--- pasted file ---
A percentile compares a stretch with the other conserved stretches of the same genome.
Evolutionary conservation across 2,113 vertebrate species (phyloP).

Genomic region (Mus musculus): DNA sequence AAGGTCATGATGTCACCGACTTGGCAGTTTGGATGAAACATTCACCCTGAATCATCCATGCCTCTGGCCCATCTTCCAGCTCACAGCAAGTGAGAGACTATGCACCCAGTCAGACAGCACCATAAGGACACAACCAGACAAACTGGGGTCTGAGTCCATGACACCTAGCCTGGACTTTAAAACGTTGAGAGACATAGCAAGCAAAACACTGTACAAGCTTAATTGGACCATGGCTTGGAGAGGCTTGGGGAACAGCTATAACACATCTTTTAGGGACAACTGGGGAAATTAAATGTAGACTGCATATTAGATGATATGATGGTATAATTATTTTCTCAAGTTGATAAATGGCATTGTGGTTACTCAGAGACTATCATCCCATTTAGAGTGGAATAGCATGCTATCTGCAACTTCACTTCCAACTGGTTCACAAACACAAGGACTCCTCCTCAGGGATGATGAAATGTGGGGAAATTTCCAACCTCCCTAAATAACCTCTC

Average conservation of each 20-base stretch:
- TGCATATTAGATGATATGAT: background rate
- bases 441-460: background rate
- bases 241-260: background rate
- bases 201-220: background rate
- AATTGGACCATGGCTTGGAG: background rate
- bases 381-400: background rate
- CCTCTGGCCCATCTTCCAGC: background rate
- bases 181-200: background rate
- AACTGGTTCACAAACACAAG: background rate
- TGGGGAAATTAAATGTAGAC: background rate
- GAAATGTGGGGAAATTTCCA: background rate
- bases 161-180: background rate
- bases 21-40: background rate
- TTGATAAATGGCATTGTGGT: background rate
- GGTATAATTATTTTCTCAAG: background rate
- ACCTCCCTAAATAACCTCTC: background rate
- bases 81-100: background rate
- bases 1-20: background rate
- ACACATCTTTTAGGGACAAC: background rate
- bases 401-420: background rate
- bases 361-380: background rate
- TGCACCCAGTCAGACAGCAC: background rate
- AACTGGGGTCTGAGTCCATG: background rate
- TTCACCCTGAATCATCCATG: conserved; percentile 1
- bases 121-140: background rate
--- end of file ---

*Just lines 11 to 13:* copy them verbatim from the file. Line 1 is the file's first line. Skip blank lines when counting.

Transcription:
- CCTCTGGCCCATCTTCCAGC: background rate
- bases 181-200: background rate
- AACTGGTTCACAAACACAAG: background rate